It’s been said thousands of times but bears repeating: the summer of 2021 promises to be a most unusual one as schools, districts, nonprofits, parents and others roll up their sleeves to help counteract some of the learning losses of the pandemic—and simply bring children together again safely. Then again, what could be more normal than corralling a group of children in summer, whether to learn how to multiply fractions or swing a bat?
As Summer Learning Week begins, we’ve pulled together an unofficial list of Wallace’s Top 4 Summer Learning Publications. A majority of the research stems from the experiences of five urban school districts and their partners who formed Wallace’s National Summer Learning Project (NSLP) from 2011 through 2016. While the most current findings and popular tools headline the list, there is much more to be discovered in the Summer Learning section of Wallace’s Knowledge Center, all of which can be easily downloaded free of charge.
Based on the RAND Corporation’s evaluations from the NSLP, Getting to Work on Summer Learning: Recommended Practices for Success, 2nd ed addresses questions about how to implement a high-quality summer learning program and offers evidence-based recommendations around such topics as timing, hiring and training, and how to recruit students. For example, do you know the recommended month to begin planning a summer program? (If you guessed January, gold star.) Many more specific recommendations and guidance await your perusal.
Every Summer Counts: A Longitudinal Analysis of Outcomes from the National Summer Learning Project also stems from RAND and the NSLP and finds both short-term and long-term benefits among students who consistently attended voluntary five- to six-week summer learning programs. The largest and longest study of its kind, the research confirms previous studies finding that after the first summer high-attenders outperformed control group members in math, and after the second summer, high-attenders saw advantages in math, language arts and social-emotional skills. This report shows that even three years after the second summer, while academic benefits had decreased in magnitude and were not statistically significant, they remained educationally meaningful. All of this suggests that summer programs can be an important component in how school districts support learning and skill development, particularly for children from low-income families who may face widening achievement and opportunity gaps in any summer, let alone this one post-COVID.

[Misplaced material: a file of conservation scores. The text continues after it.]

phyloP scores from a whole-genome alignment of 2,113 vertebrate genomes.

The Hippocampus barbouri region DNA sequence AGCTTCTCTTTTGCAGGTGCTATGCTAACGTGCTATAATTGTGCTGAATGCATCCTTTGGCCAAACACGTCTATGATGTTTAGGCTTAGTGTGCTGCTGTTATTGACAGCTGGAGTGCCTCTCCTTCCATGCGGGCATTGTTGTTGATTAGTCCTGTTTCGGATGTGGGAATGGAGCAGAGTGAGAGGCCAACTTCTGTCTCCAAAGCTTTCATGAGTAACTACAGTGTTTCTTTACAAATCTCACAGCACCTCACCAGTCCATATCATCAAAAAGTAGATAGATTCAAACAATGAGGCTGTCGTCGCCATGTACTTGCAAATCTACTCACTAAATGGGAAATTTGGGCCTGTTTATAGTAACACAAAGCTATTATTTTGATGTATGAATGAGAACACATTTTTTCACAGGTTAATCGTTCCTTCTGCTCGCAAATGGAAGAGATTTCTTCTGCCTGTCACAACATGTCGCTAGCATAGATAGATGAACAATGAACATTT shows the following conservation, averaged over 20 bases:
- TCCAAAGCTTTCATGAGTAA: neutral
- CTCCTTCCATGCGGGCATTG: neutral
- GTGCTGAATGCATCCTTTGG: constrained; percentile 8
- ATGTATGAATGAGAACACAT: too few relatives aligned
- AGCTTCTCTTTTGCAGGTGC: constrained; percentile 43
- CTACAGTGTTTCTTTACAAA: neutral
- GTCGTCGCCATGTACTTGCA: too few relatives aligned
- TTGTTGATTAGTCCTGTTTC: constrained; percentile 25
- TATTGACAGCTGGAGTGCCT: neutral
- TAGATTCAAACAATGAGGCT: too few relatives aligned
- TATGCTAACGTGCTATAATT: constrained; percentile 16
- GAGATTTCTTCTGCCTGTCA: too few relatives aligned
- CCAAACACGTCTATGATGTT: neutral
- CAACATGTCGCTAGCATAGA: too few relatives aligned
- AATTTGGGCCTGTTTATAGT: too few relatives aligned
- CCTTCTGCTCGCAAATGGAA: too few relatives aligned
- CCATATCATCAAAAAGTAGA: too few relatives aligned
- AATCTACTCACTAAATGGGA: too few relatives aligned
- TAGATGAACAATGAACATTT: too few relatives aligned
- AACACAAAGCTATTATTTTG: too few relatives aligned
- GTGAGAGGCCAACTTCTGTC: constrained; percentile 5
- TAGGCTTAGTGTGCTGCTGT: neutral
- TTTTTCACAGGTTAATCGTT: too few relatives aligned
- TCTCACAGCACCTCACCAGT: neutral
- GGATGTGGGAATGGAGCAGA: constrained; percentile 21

This online resource hub houses more than 50 evidence-based tools, templates and resources used successfully by NSLP’s districts and their partners. Additional resources created by field experts round out the offerings, all of which are aligned to RAND’s key research findings and contain guidance for how to use them. Each section of the toolkit includes a timeline for when you should start thinking about the various components of planning and design. Maybe you’re late to the toolkit for this summer, but fear not, you can begin many of the pre-planning and logistical steps for next summer this fall.
For this recently released study, Edge Research and Learning Heroes surveyed parents of K-8th grade children, out-of-school-time (OST) professionals, field leaders and others to explore the unique role OST programs play in youth development compared with home and school as well as the impact of COVID-19 for this summer and beyond. Among the many nuggets, the researchers found that parents were indeed concerned about the impact of the pandemic, with many expressing fears that their children were struggling academically, socially and emotionally. Overall parents identified three priorities for what they’d like to see summer programming address for their children: their social and emotional health, providing them with physical outdoor activities and helping them discover their passion and purpose.